Australian Life Sciences and Biotech - Key Themes and Trends 

by Shane Evans, Daniel Scotti, Constantine Boulougouris, Nicole Sloggett

Published: July, 2018

The Australian life sciences and biotech sector is likely to continue its resurgence over the next twelve months, with global trends driving strong M&A activity in life sciences and biotech M&A. We have identified 6 key themes for activity in this sector.


Three Key Opportunities


  1. Demographic Trend

According to the Australian Institute of Health and Welfare, healthcare expenditure in Australia is growing faster than population growth and GDP growth. Further, data obtained from the Pharmaceutical Benefits Scheme (PBS) has revealed that during the period 2013 to 2015, the number of subsidised prescriptions in Australia rose by 1.25% and the number of non-subsidised prescriptions increased by 18.6%. Australia’s ageing population continues to remain a key factor in driving the demand for healthcare and pharmaceutical products in Australia, with the median age having risen three years over the last two decades and the proportion of Australians aged 65 and over expected to increase rapidly. We believe that these industry dynamics will drive the growth of companies servicing the Australian industry. This, in turn, should lead to greater investment and opportunistic M&A, including in relation to life sciences, biotech and pharmaceutical companies whose technologies are vital in the treatment of aged patients.


Globally, the UN predicts that the proportion of people over 60 years old will increase at a rate that outpaces the growth of any other age group in what it calls ‘one of the most significant social transformations of the twenty-first century’. This opens up important opportunities over the course of the next few years, particularly within China, which is likely to remain one of the most attractive markets for healthcare providers and pharmaceutical and biopharmaceutical companies.


China’s spend on healthcare is predicted to grow to $1 trillion in 2020. Many factors are fuelling this growth including:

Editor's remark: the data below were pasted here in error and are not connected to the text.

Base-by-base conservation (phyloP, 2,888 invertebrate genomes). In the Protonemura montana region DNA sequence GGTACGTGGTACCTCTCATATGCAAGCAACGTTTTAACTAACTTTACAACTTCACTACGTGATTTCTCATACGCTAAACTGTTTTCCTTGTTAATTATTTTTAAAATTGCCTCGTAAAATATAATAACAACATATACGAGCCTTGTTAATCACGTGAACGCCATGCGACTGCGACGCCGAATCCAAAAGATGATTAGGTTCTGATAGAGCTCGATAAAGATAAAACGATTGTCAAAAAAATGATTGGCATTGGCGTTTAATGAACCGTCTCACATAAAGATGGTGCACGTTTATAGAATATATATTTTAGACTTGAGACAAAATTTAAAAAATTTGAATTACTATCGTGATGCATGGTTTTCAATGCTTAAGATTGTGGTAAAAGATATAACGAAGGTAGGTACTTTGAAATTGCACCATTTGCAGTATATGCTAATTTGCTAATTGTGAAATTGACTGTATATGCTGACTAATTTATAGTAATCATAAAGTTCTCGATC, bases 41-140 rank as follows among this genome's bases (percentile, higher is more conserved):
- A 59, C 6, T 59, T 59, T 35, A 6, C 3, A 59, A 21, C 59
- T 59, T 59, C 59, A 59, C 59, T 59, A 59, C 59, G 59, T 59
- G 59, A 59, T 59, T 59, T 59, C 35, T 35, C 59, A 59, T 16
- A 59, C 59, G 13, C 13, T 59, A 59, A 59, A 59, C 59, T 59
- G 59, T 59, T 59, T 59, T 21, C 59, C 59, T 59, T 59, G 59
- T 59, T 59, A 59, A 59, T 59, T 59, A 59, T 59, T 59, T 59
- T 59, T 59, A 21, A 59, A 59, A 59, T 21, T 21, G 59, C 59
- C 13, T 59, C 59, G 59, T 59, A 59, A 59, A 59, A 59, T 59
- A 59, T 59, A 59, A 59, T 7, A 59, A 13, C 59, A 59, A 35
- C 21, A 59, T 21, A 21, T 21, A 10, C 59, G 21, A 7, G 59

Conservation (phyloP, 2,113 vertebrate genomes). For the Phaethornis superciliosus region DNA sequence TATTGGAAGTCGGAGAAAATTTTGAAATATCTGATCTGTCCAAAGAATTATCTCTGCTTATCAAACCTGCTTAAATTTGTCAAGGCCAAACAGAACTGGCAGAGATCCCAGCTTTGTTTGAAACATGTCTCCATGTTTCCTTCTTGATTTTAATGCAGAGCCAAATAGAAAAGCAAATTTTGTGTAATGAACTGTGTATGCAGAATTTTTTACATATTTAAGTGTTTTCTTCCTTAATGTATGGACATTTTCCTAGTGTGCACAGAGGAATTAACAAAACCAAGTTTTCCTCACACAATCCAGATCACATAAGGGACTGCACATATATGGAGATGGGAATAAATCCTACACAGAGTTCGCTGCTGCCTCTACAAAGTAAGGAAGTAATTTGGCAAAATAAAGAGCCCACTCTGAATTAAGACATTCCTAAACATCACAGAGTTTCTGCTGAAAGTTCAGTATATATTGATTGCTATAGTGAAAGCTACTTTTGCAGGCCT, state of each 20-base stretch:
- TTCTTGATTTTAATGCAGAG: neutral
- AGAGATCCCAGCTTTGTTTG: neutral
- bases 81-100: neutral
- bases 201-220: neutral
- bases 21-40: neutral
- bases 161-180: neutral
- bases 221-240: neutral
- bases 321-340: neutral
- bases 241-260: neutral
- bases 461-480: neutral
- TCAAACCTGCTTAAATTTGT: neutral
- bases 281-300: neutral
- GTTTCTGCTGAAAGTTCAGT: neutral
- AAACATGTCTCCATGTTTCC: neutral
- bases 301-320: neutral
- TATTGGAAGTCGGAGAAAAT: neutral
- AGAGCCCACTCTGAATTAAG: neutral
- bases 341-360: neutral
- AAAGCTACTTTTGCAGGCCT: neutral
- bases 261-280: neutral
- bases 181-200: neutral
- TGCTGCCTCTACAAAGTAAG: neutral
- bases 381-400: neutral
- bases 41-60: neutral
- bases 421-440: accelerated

• urbanisation;
  • healthcare reforms;
  • economic growth; and
  • an increasing focus on health.

Above all, China’s aged population is increasing significantly. China’s 65 and over population, that accounted for an estimated 40% of the prescription drug market and up to 50% of the over-the-counter drug market in 2011, is predicted to triple to 329 million in 2050, larger than the population of the US today.


This represents a substantial opportunity for industry players and investors looking to help meet the growing demand for healthcare and pharmaceutical products within China – and Australian companies are well placed to operate in this space.


According to the Department of Foreign Affairs and Trade, China is Australia’s largest market for pharmaceuticals and this trend is expected to continue with the elimination of tariffs on pharmaceutical products by 1 January 2019. Pharmaceutical exports to China are also expected to continue increasing over the next five years as interest from China pushes medicinal pharmaceutical exports strongly out of the decline experienced from 2012 to 2015. China’s recent interest in vitamins and supplements companies (including those in Australia and New Zealand) continues to grow as food safety and quality are key focuses for Chinese consumers. Australian vitamins and supplements companies have a strong reputation overseas, and as the Chinese elderly account for over 50% of sales of health foods including supplements, this opportunity, while already huge, is likely to grow. We expect a sustained increase of Chinese investment into Australian vitamins and supplements companies as they seek to service the growing market and vertically integrate their offerings.


The Chinese market also provides opportunities for other types of Australian healthcare and medical service providers due to the population’s increasing focus on health. Spending for healthcare services in hospitals in China is predicted to grow from an estimated A$698 billion in 2017 to A $845 billion by 2018. The Australia-China Free Trade Agreement has enabled wholly Australian-owned hospitals to be established in China, so Australian medical service suppliers have an important role to play.


Case Study


China’s continuing appetite for acquisitions in the healthcare, pharma and bio space, is demonstrated by the recent acquisition of Vitaco Holdings Limited, an Australian and New Zealand nutritional products company, by a Chinese consortium comprising entities controlled by Shanghai Pharmaceuticals and Primavera Capital. The transaction was effected by way of court-approved scheme of arrangement.


MinterEllison advised Vitaco on the transaction, which featured a number of innovative structures and provisions, and followed on from other transactions in the sector, including the acquisition of Swisse by Hong Kong-listed company Biostime International Holdings. These transactions highlight the demand for Australian brands and products in China, that are regarded as “clean and green” when compared with domestic produce.


This is further borne out by the intentions of Shanghai Pharma and Primavera for Vitaco. In the scheme booklet, they note that they propose to expand the distribution of Vitaco’s products into potential new markets in the Asia Pacific region utilising Shanghai Pharma’s extensive retail pharmacy distribution network, particularly in China.


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